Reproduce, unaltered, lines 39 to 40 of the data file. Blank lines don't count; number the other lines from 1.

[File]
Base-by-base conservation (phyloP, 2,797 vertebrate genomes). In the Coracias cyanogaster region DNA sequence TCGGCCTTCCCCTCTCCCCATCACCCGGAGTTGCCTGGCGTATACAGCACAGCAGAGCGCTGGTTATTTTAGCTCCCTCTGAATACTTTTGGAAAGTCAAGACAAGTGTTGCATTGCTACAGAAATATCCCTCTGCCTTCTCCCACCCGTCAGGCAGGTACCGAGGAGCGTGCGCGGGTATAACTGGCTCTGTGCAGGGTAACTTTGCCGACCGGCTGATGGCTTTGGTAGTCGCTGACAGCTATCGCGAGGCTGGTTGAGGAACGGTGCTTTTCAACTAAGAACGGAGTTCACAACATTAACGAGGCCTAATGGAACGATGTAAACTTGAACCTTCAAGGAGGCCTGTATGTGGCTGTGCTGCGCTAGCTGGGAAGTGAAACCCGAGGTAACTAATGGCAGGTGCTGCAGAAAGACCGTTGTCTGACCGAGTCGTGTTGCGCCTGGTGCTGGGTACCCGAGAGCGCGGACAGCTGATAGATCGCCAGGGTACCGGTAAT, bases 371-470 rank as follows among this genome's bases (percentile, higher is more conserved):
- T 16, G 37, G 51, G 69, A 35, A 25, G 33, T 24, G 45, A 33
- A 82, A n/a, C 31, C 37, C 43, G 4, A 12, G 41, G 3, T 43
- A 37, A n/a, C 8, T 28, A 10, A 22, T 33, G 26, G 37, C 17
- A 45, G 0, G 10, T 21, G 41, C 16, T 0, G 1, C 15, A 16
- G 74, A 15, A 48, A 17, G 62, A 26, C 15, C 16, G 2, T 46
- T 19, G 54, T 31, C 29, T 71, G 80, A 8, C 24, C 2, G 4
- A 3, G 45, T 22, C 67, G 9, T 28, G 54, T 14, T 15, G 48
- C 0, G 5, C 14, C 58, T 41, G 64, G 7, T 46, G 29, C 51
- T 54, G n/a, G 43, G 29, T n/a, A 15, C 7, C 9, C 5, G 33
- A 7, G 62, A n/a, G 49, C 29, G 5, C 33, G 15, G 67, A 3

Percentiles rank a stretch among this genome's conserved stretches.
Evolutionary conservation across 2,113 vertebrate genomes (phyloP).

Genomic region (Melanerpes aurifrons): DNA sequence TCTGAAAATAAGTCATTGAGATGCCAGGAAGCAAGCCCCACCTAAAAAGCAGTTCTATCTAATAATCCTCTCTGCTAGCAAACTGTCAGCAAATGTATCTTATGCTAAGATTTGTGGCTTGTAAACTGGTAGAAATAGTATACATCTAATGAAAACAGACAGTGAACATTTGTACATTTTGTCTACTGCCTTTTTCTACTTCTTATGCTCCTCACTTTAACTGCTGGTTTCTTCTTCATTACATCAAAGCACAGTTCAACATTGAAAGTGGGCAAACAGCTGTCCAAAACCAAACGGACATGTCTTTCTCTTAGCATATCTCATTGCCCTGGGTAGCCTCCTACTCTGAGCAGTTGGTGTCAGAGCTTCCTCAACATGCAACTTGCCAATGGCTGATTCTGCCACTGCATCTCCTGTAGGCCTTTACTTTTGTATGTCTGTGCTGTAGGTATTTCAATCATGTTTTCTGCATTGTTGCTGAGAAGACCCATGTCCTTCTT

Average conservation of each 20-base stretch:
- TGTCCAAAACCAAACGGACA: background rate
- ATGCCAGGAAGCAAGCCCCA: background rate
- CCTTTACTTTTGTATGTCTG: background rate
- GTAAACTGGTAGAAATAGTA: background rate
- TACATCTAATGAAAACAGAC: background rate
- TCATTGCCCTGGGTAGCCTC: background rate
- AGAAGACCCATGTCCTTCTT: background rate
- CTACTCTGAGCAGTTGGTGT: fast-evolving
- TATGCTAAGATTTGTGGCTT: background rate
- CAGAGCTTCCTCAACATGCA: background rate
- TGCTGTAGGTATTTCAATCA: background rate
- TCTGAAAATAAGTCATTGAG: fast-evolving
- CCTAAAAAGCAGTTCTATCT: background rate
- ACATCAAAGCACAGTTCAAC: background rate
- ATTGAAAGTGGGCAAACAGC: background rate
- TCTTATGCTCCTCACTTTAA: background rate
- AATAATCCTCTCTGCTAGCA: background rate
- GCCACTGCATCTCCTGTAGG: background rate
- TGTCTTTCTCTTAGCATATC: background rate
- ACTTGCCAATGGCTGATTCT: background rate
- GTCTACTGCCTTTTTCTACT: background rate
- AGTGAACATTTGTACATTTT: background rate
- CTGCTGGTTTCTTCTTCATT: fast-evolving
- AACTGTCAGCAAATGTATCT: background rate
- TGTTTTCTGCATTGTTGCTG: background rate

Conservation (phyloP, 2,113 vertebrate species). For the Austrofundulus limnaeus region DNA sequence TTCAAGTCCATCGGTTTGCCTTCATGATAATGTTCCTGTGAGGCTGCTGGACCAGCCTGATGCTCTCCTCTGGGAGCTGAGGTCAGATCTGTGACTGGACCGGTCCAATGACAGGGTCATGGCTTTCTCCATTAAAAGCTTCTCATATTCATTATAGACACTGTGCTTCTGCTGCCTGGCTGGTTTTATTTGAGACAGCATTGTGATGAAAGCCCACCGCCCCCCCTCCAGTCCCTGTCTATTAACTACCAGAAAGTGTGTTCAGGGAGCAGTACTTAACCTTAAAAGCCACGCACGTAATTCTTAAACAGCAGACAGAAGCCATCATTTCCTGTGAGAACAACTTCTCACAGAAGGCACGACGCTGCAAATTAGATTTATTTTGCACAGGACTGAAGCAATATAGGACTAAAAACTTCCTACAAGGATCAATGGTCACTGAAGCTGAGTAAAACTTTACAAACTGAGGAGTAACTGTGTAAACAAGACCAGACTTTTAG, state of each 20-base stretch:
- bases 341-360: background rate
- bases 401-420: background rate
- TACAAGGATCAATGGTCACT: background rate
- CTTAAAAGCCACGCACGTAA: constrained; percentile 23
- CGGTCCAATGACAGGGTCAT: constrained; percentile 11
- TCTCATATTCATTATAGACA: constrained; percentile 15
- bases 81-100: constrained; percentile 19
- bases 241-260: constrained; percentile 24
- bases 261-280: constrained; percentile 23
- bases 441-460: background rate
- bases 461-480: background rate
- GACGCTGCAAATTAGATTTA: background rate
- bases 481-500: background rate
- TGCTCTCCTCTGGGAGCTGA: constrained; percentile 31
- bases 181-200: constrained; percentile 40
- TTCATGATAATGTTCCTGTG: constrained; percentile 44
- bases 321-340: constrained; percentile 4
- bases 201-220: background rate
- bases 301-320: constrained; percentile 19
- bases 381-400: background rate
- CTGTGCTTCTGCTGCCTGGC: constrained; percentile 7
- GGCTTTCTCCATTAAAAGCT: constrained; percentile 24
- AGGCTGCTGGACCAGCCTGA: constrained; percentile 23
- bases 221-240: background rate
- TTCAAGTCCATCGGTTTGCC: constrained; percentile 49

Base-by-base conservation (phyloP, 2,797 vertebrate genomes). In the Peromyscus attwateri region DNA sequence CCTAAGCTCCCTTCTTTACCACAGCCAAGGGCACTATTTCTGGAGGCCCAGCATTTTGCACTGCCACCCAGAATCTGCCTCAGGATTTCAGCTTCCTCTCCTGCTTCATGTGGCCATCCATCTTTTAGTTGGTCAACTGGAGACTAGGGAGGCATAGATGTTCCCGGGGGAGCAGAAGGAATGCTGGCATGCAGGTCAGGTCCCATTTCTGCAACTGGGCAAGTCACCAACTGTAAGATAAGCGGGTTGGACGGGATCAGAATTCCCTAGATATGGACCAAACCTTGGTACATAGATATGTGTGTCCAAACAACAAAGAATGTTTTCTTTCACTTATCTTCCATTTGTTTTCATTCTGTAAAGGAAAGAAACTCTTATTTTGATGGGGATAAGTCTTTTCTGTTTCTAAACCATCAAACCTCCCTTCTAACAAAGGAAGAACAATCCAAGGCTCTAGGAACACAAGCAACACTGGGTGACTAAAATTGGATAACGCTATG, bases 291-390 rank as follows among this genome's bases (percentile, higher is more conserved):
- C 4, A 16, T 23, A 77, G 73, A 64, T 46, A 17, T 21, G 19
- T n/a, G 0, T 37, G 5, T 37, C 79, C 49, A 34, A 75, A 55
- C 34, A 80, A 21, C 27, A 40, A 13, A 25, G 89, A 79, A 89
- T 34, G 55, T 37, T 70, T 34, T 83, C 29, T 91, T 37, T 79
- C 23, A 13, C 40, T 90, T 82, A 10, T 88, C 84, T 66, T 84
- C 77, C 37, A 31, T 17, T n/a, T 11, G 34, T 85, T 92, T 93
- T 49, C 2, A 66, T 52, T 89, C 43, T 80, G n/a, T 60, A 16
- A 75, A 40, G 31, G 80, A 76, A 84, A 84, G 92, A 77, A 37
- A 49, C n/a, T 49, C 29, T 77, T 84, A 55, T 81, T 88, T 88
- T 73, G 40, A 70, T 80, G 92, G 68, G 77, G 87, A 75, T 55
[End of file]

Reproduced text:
- AACTGTCAGCAAATGTATCT: background rate
- TGTTTTCTGCATTGTTGCTG: background rate